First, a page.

Early Hearing Detection and Intervention: Issues and Trends
For many years, states have been following national
guidelines for universal newborn hearing screenings to help identify children
with hearing loss and coordinate follow-up. Yet there are still significant
numbers of children who are lost to follow-up and do not receive timely care.
This journal self-study explores issues related to early hearing detection and
intervention (EHDI), including what data are collected, how process changes may
affect follow-up, which factors appear to most influence follow-up after the
identification of hearing loss, and whether or not adding genetic testing to
the newborn hearing screening process will aid in the detection of at-risk
children. The self-study also looks at what can be done to support parents of
children with hearing loss and how identification after the newborn period
influences the timeliness of service delivery. Clinicians who work with
newborns with hearing loss will benefit from learning more about the obstacles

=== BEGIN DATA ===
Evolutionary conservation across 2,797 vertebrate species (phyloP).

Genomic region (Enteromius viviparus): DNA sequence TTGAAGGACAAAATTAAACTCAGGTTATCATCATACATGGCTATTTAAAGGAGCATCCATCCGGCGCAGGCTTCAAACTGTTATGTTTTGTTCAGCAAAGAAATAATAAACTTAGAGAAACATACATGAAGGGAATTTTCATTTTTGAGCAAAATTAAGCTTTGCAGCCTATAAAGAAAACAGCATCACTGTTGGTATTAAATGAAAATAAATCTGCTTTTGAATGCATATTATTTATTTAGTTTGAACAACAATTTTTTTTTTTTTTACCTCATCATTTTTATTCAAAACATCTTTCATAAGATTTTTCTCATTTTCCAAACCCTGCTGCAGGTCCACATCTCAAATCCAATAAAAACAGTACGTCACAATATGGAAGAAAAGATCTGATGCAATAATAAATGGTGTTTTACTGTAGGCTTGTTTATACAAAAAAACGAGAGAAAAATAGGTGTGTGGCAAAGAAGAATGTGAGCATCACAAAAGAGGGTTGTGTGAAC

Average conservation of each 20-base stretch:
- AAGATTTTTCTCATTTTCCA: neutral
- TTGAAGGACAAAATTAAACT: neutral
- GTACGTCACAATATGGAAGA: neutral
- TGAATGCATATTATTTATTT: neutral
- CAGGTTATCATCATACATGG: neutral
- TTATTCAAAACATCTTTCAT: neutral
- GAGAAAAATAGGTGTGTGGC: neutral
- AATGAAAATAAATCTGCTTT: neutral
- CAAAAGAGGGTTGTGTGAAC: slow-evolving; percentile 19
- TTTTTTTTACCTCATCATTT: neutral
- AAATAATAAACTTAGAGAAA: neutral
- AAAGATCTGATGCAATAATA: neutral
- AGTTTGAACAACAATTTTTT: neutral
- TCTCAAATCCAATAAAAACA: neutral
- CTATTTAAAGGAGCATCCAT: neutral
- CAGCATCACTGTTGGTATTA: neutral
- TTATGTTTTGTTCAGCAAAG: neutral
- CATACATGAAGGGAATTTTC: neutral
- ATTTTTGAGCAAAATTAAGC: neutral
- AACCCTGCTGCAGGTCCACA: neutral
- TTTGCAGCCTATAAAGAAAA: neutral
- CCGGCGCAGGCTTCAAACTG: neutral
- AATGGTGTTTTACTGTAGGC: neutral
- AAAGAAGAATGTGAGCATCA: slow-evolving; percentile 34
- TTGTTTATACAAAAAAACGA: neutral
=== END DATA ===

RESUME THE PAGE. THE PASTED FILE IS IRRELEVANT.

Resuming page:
that prevent families from obtaining timely services and ways to assist other
professionals and parents to ensure optimal care.
You will be able to:
- list factors that are barriers to
follow-up after hearing loss is identified
- describe possible changes to EHDI
policies and procedures to improve service delivery
- explain what parents of children
with hearing loss need to support each other and participate in follow-up for
- describe the impact of later
identification of hearing loss on a child’s development and access to services
Here's what your colleagues have to say:
"The course was very informative. I love the flexibility of on-line learning." -Rebecca Crowell, AuD, CCC-A
What is a journal self-study?
A journal self-study is a set of articles from ASHA's peer-reviewed, scholarly journals and policy documents to read at your leisure. Some journal self-studies are online and others include a printed copy.
Online, multiple-choice exam